Five 5 possible destinations for Northern Ireland manager Michael O'Neill

Colin Millar by Colin Millar / 15 November 2017, 09:51

Northern Ireland’s admirable and commendable World Cup campaign ended in agonising defeat in the playoffs. The Green and White Army could not recover from a highly controversial penalty awarded in the first leg of their tie with Switzerland, losing 1-0 on aggregate.

This has fuelled speculation that it will be the end of Michael O’Neill’s six-year spell in charge of the nation. Colin Millar (@Millar_Colin) takes a look at five potential jobs for the 48-year-old, whose stock has risen sharply during his stint in the Windsor Park hotseat.

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The nation have now completed two full decades without an appearance in a major international tournament, prompting Gordon Strachan’s exit last month. Major media outlets are now reporting that the Scottish FA have made O’Neill - who lives in the nation - their number one priority, even speculating that they are offering to double his wages.

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It’s a move that would make sense for the Scots - the job is similar to Northern Ireland, but with a greater pool of playing talent and more potential. The requisites of the job are the same and O’Neill has shown he can organise a team defensively, make them a threat at set pieces and exploit weaknesses in poorly-organised international opposition.

The main question is whether it’s a good move for the Ballymena-native. Will his stock rise if he takes the job, or is this outweighed by the risk of failure? Scotland have a handful of emerging young talents but it would take an outstanding managerial job to see a drastic upturn in their fortunes.


Perhaps the most notable absentee from next summer’s World Cup - not due to their playing squad or international pedigree, but due to the relative gentle qualification process. They ranked behind Mexico, Costa Rica and Panama, while they even missed out on a playoff spot to Honduras, prompting Bruce Arena’s exit.

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O’Neill’s name has now been linked to the hotseat and whilst this may come as a surprise, he enjoyed a little-known playing stint with Portland Timbers in 2001. He is known to enjoy the control and stability of international management, with this role offering such guarantees as opposed to club football.

It would be a notable career move, requiring a total upheaval in work and family life. On the other hand, it would offer the manager the best opportunity of qualifying for a future World Cup.


The North-East club are in a state fast-approaching crisis, sitting rock bottom of the Championship with just one win in 16 games following relegation from the top flight. Simon Grayson was dismissed over a fortnight ago and is yet to be replaced, with the club reportedly keen on O’Neill.

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The 48-year-old is the outstanding candidate with Ally McCoist, Aitor Karanka and Paul Heckingbottom among the other names mentioned. Northern Irish defender Paddy McNair is currently back in action for the club after returning from a long-term injury, while O’Neill’s playing stint with Newcastle not thought to be any meaningful deterrent to moving to the Stadium of Light.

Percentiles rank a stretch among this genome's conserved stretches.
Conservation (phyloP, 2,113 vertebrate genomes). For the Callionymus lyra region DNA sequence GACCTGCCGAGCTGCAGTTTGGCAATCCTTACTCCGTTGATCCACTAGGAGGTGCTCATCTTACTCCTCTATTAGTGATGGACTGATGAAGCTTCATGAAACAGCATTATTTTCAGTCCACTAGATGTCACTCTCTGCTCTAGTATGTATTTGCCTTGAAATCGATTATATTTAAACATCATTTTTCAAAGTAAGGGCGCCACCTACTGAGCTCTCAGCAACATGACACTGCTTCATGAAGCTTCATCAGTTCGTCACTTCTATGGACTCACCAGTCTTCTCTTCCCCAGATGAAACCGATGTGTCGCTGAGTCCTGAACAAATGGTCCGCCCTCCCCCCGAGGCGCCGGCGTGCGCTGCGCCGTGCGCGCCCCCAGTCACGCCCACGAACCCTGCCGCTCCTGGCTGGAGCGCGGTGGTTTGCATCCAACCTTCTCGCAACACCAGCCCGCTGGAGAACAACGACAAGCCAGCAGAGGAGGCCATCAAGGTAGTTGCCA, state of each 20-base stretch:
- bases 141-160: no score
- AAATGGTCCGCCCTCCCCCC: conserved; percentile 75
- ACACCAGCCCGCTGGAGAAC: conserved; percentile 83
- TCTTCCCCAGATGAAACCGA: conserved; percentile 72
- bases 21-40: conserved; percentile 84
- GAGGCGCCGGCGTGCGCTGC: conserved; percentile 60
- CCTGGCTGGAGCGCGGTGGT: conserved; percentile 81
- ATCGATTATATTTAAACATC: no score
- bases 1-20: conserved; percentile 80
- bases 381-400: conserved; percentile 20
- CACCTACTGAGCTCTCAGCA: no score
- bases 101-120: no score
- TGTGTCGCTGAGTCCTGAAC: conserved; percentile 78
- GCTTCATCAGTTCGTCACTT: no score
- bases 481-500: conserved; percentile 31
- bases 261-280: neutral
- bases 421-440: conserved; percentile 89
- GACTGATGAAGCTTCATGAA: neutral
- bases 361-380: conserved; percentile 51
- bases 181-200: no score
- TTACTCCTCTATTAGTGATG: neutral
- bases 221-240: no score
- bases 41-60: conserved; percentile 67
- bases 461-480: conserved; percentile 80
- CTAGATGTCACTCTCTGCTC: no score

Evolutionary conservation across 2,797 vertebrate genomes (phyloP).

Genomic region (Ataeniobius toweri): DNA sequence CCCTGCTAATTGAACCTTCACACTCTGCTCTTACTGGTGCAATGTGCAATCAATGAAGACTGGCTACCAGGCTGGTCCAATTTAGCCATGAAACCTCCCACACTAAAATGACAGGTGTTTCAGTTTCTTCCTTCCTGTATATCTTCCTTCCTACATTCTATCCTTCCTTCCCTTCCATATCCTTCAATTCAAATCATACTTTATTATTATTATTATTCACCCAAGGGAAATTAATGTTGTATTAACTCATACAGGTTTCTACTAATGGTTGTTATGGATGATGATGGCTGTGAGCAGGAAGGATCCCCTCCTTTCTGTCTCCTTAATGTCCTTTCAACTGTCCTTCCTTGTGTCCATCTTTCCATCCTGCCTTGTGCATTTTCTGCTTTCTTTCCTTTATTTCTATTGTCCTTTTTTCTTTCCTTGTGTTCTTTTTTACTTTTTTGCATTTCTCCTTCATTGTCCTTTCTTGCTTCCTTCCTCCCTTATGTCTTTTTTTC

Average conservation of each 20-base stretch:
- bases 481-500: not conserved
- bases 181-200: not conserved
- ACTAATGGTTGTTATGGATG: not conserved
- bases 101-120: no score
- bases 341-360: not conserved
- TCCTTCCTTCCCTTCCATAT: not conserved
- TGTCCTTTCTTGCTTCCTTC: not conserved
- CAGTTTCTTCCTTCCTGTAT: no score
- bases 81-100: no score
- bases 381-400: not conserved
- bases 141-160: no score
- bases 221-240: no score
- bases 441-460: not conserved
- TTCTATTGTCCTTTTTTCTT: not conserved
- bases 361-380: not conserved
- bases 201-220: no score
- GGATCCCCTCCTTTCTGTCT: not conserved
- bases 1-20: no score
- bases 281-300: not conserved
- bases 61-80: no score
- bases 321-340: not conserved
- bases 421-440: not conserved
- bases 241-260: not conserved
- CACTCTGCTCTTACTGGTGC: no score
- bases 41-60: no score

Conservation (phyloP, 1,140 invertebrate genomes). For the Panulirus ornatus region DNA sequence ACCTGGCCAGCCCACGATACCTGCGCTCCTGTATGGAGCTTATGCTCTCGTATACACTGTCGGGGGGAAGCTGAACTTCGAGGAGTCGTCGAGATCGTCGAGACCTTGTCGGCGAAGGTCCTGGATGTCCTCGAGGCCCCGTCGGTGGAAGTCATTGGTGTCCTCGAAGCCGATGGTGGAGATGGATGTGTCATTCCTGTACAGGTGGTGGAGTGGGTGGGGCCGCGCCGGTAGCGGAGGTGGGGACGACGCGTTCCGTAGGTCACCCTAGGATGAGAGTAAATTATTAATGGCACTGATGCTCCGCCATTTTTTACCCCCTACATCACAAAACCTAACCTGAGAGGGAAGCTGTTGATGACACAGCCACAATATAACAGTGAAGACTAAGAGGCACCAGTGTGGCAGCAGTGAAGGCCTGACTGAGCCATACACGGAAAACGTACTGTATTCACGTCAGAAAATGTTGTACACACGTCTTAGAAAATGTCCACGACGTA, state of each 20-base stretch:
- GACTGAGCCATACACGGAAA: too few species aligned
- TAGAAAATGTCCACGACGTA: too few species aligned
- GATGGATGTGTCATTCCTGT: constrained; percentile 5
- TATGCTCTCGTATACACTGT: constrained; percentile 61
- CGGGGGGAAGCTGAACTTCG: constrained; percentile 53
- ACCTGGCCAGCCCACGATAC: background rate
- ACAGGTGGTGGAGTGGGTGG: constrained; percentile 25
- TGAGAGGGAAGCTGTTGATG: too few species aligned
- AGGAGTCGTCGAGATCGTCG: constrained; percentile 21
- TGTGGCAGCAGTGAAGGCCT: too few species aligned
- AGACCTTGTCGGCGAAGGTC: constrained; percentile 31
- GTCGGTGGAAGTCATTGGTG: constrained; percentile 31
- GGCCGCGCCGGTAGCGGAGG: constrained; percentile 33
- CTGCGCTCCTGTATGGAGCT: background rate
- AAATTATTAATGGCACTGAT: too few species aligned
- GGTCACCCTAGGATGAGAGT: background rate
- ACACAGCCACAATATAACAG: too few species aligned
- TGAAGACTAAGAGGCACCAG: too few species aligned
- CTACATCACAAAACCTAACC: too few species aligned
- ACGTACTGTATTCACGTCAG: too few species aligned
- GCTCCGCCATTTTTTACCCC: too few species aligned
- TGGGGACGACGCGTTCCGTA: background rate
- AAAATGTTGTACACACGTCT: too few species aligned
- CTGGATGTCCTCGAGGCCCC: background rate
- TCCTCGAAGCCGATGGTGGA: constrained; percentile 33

It would be a risky move for the manager, with the club reportedly up for sale and sinking in growing debt.


Pedro Caixinha’s ill-fated rein in Glasgow came to an end last month with the club yet to find a replacement, with the bookmakers linking the former midfielder who played for six Scottish clubs including Dundee United, Aberdeen and Hibernian, while his management career started off with Brechin City.

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Just as with Sunderland, this job is viewed as unstable with the risk outweighing the reward of success. The inconvenient truth is the club are still a sizable distance behind bitter Old Firm rivals Glasgow Celtic and unless that gap is overhauled in a reasonably short term, any manager will be viewed unfavourably by the demanding fanbase.


Sean Dyche is still in charge at Turf Moor but Everton are yet to replace Ronald Koeman and are believed to have the highly-rated English manager - who’s been at Burnley since 2012 - as one of their main options.

That could potentially open up the vacant managerial position at the Clarets, who have enjoyed a flying start to the Premier League season. Unlike other clubs, this job would offer stability and progression, with a board who are not trigger-happy and willing to buy into a project.

Furthermore, most of the squad has emerged through the lower leagues and are both similar in calibre and playing style to that fashioned by O’Neill at Northern Ireland.

It could well be he is patient and waits for the right club job to present itself in the fullness of time.

Northern Ireland

...and let’s not forget, O’Neill is still under contract with Northern Ireland until 2020.

The deal, signed 18 months ago, was at the insistence of the manager - who preferred a four-year contract rather than the Irish Football Association’s usual two-year policy. Fans of the Green and White Army will hold out hope he will stick around for one more campaign.


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